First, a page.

Twin Cities bus strike averted with new contract
ST. PAUL — Unionized transit workers voted Monday, Dec. 18, to approve the Metropolitan Council's latest contract offer, averting a strike that would've disrupted Twin Cities transportation during the Super Bowl.
Union workers had met over the previous two days to vote on the proposal, announcing the contract approval Monday afternoon. The new contract includes term and wage rate increases, driver safety measures, sick leave policy changes and more.
"In my opinion, it's a fair compromise," said Mark Lawson, president of Amalgamated Transit Union Local 1005. "We didn't get everything we wanted, management didn't get everything they wanted."
Transit workers overwhelmingly rejected a Met Council contract offer in November and threatened to strike during the Super Bowl if the dispute wasn't resolved.
On Monday, 82 percent of ATU Local 1005 members voted in favor of ratifying the latest contract proposal.
The three-year agreement represents a shift from the normal two-year contract. The contract will provide a wage increase of 2.5 percent in each of its three years — through July 31, 2020.
"We'll be able to focus on providing the service to the community and to guests of our city during the Super Bowl, without the distractions hanging over our heads," Lawson said.
Addressing operator safety
The contract includes a new operator safety barrier pilot program to address assault concerns.
Last year, 162 assaults were reported on Metro Transit bus and light-rail operators. Assaults include physical attacks, spitting, verbal harassment and threats.
Plexiglas driver enclosures will be installed on 20 Metro Transit buses in the coming weeks for a six-month test.
"I just appreciate ... that this has become a concern, that something's being done about it," said Metro Transit bus driver Jeanne O'Neill. "There's drivers assaulted all the time ... and it needs to stop."
O'Neill, who has been assaulted multiple times in her 17 years as a driver, said she thinks the shields are a good step toward preventing attacks.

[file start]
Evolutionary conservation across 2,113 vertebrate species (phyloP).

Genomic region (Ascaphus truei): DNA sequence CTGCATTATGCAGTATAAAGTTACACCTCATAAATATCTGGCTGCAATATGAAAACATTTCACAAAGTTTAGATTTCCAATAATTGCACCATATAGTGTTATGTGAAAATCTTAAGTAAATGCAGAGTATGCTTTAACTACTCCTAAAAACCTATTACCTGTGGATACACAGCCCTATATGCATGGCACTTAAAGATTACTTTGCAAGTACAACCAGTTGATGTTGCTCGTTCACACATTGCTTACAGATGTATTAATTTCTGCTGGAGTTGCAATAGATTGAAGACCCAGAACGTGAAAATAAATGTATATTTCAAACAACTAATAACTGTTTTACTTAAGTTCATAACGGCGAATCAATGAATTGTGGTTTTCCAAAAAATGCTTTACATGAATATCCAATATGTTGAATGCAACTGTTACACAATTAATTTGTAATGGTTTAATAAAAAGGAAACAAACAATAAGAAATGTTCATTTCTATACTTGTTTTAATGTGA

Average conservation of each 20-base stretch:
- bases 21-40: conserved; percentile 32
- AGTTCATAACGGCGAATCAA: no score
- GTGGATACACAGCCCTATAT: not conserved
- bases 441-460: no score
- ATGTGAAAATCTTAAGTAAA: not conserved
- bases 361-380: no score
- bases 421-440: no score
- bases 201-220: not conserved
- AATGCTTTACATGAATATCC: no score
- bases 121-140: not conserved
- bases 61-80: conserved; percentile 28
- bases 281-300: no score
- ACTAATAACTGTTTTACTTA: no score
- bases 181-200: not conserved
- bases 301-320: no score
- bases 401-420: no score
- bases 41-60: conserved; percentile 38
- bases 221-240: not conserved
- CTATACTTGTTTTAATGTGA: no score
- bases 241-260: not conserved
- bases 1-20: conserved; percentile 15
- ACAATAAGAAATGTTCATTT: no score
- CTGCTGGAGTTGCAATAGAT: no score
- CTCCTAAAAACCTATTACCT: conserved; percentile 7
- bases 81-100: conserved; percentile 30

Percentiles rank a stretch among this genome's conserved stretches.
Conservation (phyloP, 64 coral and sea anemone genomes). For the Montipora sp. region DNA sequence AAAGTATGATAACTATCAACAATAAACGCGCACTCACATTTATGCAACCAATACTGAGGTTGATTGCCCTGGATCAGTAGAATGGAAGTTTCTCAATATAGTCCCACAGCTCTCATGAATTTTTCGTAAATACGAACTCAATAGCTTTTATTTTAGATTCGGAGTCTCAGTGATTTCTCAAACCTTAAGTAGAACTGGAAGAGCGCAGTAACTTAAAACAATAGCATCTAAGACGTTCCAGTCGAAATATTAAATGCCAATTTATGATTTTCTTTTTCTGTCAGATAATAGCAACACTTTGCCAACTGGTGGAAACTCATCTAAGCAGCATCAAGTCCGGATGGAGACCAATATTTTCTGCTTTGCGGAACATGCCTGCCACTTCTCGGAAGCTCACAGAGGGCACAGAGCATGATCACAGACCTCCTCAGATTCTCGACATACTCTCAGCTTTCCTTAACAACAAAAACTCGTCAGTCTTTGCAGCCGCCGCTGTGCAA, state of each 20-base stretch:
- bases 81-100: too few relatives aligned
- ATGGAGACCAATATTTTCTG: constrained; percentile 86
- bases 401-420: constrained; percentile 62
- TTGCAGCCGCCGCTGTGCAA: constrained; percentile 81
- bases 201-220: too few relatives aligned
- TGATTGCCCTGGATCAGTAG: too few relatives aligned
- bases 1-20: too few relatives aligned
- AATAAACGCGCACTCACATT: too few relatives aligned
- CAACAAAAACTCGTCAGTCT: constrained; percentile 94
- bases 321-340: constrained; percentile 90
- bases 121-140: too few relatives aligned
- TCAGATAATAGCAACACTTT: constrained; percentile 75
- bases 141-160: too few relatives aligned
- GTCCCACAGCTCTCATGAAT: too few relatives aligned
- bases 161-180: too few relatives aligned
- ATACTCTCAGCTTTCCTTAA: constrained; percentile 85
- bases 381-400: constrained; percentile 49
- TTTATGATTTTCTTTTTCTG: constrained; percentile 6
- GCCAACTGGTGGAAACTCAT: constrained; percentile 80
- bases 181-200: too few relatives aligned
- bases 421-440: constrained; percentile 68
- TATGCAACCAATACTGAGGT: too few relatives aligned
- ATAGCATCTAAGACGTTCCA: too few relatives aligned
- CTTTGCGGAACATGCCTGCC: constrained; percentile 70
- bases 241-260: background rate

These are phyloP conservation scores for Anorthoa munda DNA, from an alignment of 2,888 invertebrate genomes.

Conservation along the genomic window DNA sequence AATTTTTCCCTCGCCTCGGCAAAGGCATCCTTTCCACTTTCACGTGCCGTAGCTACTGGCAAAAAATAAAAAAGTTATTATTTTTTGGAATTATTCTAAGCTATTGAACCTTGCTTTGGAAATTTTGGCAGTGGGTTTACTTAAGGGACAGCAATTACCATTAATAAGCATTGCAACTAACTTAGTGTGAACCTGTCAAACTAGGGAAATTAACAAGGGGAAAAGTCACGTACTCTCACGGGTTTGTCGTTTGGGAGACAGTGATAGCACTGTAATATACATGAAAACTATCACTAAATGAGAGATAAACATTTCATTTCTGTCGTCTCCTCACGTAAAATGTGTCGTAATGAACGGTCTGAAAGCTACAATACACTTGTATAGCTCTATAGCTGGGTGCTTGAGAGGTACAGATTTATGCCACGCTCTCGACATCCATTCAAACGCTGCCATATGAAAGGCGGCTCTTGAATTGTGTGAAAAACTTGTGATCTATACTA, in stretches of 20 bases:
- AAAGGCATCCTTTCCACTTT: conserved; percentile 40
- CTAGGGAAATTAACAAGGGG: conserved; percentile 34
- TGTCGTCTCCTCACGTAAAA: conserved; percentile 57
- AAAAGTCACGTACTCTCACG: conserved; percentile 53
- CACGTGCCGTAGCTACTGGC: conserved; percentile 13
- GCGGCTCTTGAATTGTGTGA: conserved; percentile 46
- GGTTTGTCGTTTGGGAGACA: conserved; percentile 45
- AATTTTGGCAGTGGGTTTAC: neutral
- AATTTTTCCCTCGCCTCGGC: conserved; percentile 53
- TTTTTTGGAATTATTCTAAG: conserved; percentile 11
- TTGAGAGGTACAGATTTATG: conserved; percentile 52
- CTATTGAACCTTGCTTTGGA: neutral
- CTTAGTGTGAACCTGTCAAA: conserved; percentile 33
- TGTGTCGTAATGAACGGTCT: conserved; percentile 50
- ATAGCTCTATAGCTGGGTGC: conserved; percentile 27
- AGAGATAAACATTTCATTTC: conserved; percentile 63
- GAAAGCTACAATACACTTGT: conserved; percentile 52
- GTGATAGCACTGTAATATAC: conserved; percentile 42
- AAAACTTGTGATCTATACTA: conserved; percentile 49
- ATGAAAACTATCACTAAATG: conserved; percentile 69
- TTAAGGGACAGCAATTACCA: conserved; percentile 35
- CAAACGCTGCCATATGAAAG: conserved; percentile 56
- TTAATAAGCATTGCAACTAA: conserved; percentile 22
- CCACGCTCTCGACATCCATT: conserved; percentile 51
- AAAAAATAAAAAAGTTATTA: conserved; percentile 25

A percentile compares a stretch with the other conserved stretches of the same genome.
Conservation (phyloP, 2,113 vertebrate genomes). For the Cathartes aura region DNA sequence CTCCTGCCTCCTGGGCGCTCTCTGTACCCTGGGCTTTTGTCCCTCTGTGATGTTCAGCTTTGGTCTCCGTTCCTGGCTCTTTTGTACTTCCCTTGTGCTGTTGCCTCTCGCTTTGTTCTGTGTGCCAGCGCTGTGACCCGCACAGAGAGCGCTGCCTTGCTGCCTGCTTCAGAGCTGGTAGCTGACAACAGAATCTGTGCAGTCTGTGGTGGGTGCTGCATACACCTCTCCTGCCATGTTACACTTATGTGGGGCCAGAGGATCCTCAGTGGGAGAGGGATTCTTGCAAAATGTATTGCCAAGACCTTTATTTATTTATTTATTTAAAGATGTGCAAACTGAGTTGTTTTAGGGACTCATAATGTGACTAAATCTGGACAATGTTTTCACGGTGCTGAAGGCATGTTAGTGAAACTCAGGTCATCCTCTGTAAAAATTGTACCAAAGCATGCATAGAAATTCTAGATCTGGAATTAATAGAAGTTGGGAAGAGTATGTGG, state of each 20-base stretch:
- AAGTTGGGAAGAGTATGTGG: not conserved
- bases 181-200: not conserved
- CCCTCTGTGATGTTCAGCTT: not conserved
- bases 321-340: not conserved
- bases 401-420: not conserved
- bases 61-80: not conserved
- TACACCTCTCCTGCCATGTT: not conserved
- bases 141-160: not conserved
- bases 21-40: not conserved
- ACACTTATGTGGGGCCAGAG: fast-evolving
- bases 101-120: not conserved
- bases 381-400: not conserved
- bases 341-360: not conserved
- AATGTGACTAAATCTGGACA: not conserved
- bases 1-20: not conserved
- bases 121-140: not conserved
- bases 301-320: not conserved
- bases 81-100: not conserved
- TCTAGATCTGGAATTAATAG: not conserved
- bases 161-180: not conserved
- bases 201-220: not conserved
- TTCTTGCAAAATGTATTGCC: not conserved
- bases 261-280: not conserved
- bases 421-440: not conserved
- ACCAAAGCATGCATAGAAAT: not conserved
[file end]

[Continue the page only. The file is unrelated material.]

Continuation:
A joint safety barrier evaluation committee will be established to regularly discuss the barriers and other possible protective measures. The subcommittee, comprised of operators and management, will function under the Transit Safety and Security Committee.
"We will be actively asking for results from these tests, and also trying to implement other safety precautions to keep our drivers, and our rail operators and everyone else ... safe," said Metro Transit bus driver David Stiggers.
Met Council spokeswoman Kate Brickman said the committee will evaluate the effectiveness of the shields for potential use across Metro Transit's bus fleet.
"Our bus drivers interact with the public every day, and we want to make sure that that experience is safe for both the operators and for the customers who are using the bus," she said.
A 'fair' agreement
Brickman said the Met Council was happy to propose a contract that was fair and respectful of ATU members' needs.
Other points of dispute addressed in the contract include:
• Allowing employees to use sick leave hours in smaller increments — two hours compared to the previous four-hour minimum.
• Maintaining current health care plans.
• Increasing tool allowance for vehicle technicians.
• Establishing a joint committee to ensure drivers have sufficient access to restrooms along routes.
O'Neill said she's relieved the negotiations ended successfully and avoided a strike during Super Bowl LII in February.
"The drivers, overall, they don't want to strike either," O'Neill said. "I just don't think it's, especially with the Super Bowl, in anyone's best interest to go on strike."